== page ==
Editor's note: This month only – get $6 off my ebooks The Magic of Black & White, The Magic of Black & White: 50 Assignments and The Black & White Landscape using the code bw6 at checkout. Click the links for details. Thanks for reading, Andrew.
Are you in a photography rut? A few years ago I got stuck as a photographer. I didn’t know what to photograph, how to find an interesting subject or how to move forward. It wasn’t a pleasant feeling. Looking back, I can now see that I was surrounded by interesting subjects and potential projects. The problem was that I didn’t understand that.
What is a photography rut?
If you’re bored with the photos you’re making, or bored with the process itself, it’s a sign that you’re in a rut.
If there’s nothing exciting, new or interesting about the photos you’re creating then it also means you could be in a photography rut.
Once you’ve recognized what’s happening, the question is how do you get out of it?
Photography ruts and new beginnings
I broke out of my rut first by recognizing it and acknowledging it for what it was. Then I took positive action.
I set myself a project photographing craftspeople and artists. My wife and I were planning to spend a few days in Raglan, an arty coastal town in northern New Zealand. I used Google, reached out to a couple of local artists and asked if I could drop by and make some photos. Both said yes, both shoots went well. It kick-started my photography and I didn’t look back.
Now, I realize the breakthrough was giving myself an assignment with a clear brief. It was something that got me excited and motivated. It also pushed me out of my comfort zone as I’d never tried to contact people this way before.
I’ve since expanded the project, making portraits of other creative people (and illustrated this tutorial with some of my favorite images). It’s something I’ll continue with when the pandemic is over.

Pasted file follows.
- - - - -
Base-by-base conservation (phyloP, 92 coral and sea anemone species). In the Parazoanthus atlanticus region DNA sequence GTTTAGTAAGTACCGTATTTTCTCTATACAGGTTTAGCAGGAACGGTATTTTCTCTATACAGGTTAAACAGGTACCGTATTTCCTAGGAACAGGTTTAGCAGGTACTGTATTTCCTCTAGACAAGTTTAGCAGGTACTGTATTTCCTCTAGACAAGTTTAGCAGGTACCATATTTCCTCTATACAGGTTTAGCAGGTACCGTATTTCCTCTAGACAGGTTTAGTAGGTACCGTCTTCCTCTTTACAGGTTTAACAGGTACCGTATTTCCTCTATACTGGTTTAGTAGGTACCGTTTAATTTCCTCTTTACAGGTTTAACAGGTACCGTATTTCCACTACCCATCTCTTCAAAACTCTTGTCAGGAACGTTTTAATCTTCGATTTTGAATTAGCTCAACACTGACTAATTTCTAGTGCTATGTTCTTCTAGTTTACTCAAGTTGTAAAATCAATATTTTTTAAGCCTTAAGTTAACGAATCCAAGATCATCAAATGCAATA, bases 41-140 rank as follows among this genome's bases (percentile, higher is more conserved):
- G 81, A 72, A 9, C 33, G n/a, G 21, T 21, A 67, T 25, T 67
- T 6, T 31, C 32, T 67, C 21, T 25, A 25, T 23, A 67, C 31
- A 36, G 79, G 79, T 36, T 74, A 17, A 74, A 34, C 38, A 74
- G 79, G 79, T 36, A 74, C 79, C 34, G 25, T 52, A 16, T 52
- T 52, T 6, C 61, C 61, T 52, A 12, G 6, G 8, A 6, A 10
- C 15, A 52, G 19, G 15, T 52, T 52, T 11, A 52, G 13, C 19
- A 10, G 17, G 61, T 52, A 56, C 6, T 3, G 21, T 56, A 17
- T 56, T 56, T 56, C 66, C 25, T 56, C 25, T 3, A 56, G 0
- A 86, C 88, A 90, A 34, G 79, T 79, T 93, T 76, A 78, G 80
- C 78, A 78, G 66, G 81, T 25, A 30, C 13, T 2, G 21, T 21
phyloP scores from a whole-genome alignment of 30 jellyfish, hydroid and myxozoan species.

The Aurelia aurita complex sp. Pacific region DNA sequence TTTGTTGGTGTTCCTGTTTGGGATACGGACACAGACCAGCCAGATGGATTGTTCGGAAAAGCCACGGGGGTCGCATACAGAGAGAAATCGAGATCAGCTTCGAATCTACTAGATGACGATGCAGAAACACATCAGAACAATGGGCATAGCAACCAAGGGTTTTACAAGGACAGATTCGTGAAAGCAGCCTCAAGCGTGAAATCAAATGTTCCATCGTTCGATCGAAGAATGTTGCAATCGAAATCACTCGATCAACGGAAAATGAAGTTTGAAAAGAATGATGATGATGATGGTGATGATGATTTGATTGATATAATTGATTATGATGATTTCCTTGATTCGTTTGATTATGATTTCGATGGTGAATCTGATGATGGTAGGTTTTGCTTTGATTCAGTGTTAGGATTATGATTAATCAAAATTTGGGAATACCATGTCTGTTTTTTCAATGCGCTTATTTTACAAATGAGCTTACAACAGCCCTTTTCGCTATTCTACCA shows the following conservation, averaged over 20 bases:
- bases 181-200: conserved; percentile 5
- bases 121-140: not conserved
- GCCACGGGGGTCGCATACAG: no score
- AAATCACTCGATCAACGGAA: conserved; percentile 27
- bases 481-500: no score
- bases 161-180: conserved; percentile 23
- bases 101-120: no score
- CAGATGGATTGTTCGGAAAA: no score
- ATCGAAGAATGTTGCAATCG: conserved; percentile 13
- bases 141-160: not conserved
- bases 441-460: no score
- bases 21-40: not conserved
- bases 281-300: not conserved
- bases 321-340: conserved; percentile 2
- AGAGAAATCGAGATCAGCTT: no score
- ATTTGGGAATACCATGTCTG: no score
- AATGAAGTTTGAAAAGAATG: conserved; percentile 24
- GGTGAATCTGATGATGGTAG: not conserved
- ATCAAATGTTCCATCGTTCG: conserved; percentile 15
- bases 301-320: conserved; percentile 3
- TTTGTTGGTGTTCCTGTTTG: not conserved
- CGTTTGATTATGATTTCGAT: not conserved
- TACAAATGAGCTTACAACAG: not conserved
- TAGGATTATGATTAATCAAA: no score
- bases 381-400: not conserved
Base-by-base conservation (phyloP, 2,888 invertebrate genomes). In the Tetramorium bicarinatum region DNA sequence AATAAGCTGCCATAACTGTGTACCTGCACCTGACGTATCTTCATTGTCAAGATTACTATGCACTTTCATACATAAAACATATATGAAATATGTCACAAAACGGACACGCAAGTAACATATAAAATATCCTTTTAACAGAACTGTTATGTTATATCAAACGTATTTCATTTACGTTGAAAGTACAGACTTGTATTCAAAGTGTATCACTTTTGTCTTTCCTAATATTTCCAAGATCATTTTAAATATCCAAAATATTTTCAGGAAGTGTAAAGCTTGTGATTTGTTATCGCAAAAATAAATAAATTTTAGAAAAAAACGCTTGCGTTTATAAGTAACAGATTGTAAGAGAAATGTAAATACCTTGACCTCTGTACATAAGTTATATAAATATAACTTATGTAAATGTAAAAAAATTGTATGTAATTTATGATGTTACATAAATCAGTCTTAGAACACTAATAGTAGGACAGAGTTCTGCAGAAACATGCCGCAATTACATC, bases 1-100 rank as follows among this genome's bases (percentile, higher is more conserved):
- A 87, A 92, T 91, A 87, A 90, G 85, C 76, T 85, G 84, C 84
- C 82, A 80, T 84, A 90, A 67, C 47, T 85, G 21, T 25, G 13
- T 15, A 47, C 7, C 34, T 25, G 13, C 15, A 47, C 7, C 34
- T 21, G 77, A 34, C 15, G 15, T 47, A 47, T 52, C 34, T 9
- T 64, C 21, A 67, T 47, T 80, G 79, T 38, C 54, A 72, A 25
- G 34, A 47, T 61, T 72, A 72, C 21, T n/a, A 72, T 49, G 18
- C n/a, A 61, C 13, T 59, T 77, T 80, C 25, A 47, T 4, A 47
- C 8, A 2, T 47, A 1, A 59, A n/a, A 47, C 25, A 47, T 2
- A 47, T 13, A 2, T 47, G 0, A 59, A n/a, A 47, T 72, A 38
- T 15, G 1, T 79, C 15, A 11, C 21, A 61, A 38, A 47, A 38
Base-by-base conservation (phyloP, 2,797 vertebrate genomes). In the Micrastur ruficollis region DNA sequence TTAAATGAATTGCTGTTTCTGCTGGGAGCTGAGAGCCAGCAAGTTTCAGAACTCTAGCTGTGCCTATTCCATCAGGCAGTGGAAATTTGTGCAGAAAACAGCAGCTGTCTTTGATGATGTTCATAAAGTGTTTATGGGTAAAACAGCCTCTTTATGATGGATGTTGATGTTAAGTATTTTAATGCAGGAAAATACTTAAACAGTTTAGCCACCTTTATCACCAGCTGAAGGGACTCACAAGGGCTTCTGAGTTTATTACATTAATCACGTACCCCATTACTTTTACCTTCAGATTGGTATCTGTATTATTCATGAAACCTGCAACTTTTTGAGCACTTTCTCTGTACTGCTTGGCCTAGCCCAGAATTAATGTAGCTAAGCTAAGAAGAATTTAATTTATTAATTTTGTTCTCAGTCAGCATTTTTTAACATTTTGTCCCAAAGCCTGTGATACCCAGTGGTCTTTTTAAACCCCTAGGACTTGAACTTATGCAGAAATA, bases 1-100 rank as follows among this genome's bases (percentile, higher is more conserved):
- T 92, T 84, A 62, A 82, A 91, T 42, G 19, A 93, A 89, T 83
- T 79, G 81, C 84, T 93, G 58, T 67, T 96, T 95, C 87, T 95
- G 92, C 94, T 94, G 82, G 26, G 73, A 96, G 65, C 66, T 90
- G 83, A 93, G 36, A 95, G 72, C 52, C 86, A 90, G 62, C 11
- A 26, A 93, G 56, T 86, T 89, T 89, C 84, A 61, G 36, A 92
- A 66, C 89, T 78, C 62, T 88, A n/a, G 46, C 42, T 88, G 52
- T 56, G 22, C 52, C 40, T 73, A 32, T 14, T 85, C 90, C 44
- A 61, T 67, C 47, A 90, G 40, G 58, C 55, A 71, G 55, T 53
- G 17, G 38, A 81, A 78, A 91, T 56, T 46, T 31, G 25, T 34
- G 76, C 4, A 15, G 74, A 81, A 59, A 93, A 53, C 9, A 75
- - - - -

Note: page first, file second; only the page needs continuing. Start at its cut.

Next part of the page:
If (when!) you find yourself in a photography rut you can take a similar approach to get yourself out of it. Use the rut as an opportunity for a new beginning, or to move in a new direction.
How to break out of a photography rut
One reason we get stuck in a rut is because it’s hard to see the photographic potential in the things we see every day. Familiarity makes it hard to see them with fresh eyes.
Here are some practical ideas to help you do that.
1. Go somewhere new
It’s easy to make photos when you travel to an exotic country for the first time. You’re surrounded by new things, different people and new experiences. If anything, you’re likely to have the opposite problem. There are so many potential things to photograph that you don’t know where to start.
But you don’t have to travel overseas to make this happen. I’m sure there are places in your local neighborhood that you haven’t visited. It might be as simple as walking down a street you’ve never noticed before, or parking your car and exploring a neighborhood you’ve only driven through on foot.
Or you might have to go further and visit a town or some other place you’ve never been to before. Either way, going somewhere new helps you see things with fresh eyes.
2. Give yourself a challenge
One reason we get bored with photography (or any creative pursuit) is because we’re not specific enough about what we want to achieve.
For example, imagine walking in your local neighborhood, looking for something interesting to photograph. Depending on how interesting it is, the results would probably be mixed.
Now imagine that you go out with a specific aim in mind. For instance, you might decide to photograph commercial buildings in your neighborhood. Or the houses where people live. Or trees. Perhaps you could combine these ideas and show trees in an urban environment. This is more challenging, but also more specific. It’s far more likely to engage your eyes and your mind.